Environmental uncertainty is a multidimensional construct as well as a perceptual construct. It could be classified into three types, which are state, effect, and response uncertainty. In studies on perceived environmental uncertainty (PEU), these three types of environmental uncertainty are generally used as the measurements.
State uncertainty, defined by Kessler (2013), is the inability to forecast how the environmental components are changing. It also applies to how members of the organization do not feel secure that they recognize the key events or trends currently happening in their environment. The lack of information regarding unexpected changes in the environment caused an organization to experience state uncertainty. It only occurs when a member of the organization faced a shortage of facts and knowledge about their environment.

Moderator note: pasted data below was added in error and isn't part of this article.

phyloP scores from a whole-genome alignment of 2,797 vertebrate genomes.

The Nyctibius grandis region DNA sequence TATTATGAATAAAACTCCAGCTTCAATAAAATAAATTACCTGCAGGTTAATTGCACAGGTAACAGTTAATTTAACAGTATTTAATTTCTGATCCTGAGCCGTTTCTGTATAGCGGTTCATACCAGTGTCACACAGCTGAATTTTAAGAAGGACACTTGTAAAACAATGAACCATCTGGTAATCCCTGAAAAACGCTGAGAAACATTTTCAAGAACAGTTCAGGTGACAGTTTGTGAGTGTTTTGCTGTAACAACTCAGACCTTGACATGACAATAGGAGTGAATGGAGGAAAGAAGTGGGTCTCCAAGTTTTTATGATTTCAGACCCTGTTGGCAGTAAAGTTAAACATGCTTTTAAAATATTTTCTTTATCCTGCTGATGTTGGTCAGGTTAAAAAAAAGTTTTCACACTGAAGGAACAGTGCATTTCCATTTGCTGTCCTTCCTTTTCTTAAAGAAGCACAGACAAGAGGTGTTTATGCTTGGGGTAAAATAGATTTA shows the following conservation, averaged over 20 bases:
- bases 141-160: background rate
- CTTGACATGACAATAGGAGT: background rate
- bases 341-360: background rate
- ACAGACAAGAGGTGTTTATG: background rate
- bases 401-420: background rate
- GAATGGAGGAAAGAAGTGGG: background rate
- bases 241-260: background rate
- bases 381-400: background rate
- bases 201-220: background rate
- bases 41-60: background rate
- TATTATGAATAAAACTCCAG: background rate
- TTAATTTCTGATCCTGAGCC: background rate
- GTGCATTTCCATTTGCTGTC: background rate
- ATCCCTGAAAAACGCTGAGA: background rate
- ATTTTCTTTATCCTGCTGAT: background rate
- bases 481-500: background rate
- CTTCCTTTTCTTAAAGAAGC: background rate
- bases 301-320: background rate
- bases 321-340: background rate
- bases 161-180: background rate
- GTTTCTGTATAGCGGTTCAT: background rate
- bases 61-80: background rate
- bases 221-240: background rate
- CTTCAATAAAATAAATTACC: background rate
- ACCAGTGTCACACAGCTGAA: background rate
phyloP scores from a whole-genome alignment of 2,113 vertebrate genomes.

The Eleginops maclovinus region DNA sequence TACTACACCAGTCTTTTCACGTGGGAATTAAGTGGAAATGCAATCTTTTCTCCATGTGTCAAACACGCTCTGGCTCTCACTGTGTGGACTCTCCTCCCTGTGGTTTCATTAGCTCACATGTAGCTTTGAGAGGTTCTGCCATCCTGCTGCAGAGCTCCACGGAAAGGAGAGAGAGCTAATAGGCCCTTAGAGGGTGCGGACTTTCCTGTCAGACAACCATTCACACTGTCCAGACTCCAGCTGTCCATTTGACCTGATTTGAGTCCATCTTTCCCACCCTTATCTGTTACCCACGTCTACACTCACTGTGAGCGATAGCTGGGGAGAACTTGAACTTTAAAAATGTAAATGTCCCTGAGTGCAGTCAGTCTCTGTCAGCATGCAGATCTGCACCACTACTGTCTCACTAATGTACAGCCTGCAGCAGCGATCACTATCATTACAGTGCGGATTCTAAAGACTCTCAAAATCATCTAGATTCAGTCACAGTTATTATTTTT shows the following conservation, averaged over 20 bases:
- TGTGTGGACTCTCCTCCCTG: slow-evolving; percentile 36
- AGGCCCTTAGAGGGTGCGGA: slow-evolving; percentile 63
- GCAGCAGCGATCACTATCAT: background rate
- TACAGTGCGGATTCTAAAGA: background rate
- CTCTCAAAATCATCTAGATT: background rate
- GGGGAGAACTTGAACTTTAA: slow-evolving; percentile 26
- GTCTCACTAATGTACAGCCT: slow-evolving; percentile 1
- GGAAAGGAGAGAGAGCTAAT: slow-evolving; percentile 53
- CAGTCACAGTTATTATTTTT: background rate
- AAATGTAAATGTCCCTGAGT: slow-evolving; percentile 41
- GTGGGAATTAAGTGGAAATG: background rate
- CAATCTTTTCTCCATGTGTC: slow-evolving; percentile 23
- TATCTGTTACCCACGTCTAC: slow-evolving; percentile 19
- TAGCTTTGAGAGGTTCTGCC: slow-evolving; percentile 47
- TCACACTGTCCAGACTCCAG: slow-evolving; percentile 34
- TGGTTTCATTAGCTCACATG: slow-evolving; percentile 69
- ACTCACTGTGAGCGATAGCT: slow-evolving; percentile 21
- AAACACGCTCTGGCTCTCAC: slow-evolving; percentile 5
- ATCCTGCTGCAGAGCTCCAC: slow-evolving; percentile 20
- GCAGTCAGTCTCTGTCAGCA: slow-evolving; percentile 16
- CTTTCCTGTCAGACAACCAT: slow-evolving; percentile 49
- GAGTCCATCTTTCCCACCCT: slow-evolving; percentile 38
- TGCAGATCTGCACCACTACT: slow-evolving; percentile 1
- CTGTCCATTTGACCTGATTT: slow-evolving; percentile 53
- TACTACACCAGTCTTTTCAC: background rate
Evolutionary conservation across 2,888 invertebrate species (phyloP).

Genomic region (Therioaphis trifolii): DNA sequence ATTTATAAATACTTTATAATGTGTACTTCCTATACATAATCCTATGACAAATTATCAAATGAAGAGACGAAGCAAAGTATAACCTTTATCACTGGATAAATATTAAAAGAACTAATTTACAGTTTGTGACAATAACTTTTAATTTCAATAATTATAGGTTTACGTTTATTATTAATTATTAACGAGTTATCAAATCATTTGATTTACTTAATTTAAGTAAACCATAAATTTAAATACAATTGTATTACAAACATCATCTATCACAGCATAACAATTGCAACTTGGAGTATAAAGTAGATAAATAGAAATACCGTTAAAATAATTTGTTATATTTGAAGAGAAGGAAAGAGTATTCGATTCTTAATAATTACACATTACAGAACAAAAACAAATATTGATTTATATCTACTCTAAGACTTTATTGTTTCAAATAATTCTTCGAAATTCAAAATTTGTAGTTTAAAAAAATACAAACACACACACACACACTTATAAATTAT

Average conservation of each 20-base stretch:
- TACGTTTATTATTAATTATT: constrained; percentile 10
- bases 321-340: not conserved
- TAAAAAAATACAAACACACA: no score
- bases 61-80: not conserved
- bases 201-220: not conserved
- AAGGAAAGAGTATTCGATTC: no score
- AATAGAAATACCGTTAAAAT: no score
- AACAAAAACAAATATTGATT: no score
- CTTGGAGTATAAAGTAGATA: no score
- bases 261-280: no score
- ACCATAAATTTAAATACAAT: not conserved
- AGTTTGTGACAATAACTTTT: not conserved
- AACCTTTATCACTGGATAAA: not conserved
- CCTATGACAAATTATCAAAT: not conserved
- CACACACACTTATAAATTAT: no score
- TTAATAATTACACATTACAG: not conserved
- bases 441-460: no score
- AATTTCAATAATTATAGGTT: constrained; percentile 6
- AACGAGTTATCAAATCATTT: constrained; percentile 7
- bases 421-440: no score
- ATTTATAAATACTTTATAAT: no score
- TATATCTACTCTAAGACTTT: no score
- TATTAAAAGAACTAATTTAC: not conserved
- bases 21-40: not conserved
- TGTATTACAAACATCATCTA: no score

Effect uncertainty, also defined by Kessler (2013), is the inability to forecast the effect of environmental component changes within the organization. It is the second type of environmental uncertainty and also the continuity from state uncertainty. As effect uncertainty refers to the lack of information on the effect of environmental changes, it will then impact the organization. When members of the organization cannot predict the impact of the environmental changes, it will then affect their decision-making process.
Last, Kessler (2013) defined response uncertainty as a lack of insight into the alternative response to environmental uncertainty. It also refers to the inability to anticipate the potential consequences of the chosen response to the environmental uncertainty that the organization encountered. This type of uncertainty plays a significant role in the decision-making process, as its existence could restrain and slow down the process. When an organization has a high degree of response uncertainty, it indicates that they are not confident and have hesitations about how to respond to environmental turbulence and changes